G.   Bainbridge Independents Capt. Jno. W. Evans
 H.  Dahonega Volunteers, Capt. Alfred Harris.
 I.   Walker Light Infantry, Capt. S. H. Crump
 K.   Quitman Guards, Capt. J. S. Pinkard

HISTORY OF THE 1st GA

a.   5-9 April 1861- 1st Ga. left Macon Ga. for Pensacola, Fl., via
Montgomery, Al. taking the "peoples route" between Garland and Evergreen
Al. where there was a sixteen mile gap in the railroad connection.
Estimated date of arrival at Pensacola is 15 April 1861.

b. 15 April-30 May 1861- Encamped at Ft. Barrancus the 1st Ga. reinforced
gun positions opposing Ft. Pickins, across the bay, that was maintained by
Federal troops.  The 1st Ga. received orders in late May to transfer to
Virginia, and left a few days later.

c. Mid June 1861- From Richmond, VA "off to Strunton, Va. by rail, stopping
at Waynesboro to partake in a "bountiful feast".  Left Strunton a few days
later (on the march) to re-enforce Gen. Garnett at Laurel Hill.  By 1July
the 1st Ga. had Joined Garnetts army of 4.500 opposed to 20,00 Federal
forces lead by Gen. McCellian at Laurel Hill, Va..   On July 7th Gen.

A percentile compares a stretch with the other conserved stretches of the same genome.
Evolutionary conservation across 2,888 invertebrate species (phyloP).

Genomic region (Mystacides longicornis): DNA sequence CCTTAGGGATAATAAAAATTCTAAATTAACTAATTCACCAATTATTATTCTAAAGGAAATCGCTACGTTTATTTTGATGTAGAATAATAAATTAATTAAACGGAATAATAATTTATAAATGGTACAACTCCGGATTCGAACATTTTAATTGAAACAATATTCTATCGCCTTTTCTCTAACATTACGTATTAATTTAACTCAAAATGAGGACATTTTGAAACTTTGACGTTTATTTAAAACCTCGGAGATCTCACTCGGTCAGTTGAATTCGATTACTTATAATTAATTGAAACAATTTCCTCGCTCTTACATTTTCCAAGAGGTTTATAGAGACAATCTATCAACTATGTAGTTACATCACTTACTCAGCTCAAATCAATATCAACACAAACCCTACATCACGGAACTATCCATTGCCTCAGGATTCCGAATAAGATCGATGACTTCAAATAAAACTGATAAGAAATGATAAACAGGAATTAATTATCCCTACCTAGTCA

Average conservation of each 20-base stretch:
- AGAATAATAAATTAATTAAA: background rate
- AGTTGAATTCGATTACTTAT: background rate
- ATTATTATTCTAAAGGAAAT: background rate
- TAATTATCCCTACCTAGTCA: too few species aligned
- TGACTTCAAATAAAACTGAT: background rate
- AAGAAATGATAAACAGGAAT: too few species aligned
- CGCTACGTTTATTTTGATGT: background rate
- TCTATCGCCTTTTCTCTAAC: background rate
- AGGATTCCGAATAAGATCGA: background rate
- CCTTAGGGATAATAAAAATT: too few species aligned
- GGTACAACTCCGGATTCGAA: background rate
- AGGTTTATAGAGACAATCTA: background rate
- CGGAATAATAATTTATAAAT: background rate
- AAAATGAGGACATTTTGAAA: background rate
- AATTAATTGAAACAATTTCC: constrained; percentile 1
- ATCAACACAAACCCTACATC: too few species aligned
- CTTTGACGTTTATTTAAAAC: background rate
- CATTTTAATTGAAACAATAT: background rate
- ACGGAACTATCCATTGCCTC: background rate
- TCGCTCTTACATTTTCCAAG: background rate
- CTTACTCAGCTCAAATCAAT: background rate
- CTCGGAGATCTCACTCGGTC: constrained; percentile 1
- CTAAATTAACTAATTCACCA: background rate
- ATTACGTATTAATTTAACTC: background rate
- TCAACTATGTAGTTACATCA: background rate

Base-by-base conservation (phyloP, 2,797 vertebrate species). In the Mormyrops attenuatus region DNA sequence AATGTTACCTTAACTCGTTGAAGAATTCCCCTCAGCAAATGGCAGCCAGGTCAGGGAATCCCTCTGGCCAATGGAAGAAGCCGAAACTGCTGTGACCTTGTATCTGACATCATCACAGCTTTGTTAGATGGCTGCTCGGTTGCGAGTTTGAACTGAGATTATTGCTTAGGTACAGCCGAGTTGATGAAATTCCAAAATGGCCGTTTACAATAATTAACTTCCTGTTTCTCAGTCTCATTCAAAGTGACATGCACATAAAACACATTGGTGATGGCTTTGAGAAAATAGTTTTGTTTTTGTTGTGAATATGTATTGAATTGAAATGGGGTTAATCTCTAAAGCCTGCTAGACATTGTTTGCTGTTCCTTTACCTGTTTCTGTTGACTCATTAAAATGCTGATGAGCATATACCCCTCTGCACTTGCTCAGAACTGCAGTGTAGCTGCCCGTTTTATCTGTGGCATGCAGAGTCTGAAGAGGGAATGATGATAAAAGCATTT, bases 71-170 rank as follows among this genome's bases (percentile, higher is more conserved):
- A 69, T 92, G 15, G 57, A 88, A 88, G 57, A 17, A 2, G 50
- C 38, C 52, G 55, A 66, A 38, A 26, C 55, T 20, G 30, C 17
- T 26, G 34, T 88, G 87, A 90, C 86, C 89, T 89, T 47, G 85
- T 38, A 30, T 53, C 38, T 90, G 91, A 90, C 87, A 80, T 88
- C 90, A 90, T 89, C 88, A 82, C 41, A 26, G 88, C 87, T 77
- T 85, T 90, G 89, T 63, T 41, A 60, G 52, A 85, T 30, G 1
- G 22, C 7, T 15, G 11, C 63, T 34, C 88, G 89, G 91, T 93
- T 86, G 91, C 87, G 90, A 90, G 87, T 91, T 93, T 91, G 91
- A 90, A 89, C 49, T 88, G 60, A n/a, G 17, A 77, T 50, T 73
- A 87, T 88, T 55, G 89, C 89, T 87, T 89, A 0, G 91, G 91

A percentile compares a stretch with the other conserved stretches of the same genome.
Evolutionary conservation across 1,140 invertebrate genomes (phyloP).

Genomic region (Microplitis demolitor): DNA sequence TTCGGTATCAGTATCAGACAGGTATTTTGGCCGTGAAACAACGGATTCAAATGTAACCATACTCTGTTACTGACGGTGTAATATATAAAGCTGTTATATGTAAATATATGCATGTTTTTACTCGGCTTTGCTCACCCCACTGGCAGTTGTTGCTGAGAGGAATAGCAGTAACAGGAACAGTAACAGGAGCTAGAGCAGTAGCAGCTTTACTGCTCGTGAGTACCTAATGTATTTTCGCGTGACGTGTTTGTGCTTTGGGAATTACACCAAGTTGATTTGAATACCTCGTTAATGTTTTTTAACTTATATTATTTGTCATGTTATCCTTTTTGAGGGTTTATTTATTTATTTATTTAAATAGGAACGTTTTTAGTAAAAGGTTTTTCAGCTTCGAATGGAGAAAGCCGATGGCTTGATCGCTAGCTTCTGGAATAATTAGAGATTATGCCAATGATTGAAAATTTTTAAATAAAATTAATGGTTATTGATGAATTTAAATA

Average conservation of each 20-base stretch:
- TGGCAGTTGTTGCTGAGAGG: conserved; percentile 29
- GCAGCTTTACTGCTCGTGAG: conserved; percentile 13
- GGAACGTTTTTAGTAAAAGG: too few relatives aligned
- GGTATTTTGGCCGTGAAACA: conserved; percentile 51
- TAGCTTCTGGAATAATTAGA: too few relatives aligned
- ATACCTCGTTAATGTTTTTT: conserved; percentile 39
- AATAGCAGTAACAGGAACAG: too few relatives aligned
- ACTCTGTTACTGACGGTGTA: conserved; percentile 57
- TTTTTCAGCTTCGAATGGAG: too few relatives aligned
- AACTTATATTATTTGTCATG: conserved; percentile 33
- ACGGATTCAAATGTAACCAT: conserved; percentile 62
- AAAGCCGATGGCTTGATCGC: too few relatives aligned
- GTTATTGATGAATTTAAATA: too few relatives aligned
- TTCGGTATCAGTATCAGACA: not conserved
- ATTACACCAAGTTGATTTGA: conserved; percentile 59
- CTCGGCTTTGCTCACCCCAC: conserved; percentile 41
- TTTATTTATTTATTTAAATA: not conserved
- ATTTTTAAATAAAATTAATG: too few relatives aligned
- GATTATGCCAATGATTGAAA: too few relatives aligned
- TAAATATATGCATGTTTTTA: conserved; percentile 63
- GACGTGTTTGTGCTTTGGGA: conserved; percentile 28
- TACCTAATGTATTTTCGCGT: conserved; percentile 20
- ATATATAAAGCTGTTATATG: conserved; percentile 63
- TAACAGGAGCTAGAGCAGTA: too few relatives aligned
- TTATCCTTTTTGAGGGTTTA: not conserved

Morris (Fed.) took position in the front (lines) with 8,000 men, while
McCellan, with the remainder of his force (12,000) advanced on Richeptember
an advanced guard of ninety men from the 1st and 12th Ga., lead by Lieut.
Dawson, formed to flank the Federal pickets, by night march, to secure a
position in their rear.  The following morning resulted in an skirmish with
a sister confederate unit that resulted in three men killed and many
wounded in a mutual and unfortunate error (friendly fire).   The planned
attack on Federal forces failed to materialize.

Mountain, held by Col. Pegram with 1,300 of Garnetts command.

d.  8 July 1861- 1st Ga. moved out in front of Laurel Hill to feel the
enemy's position, and skirmished with Federal troops through 11 July until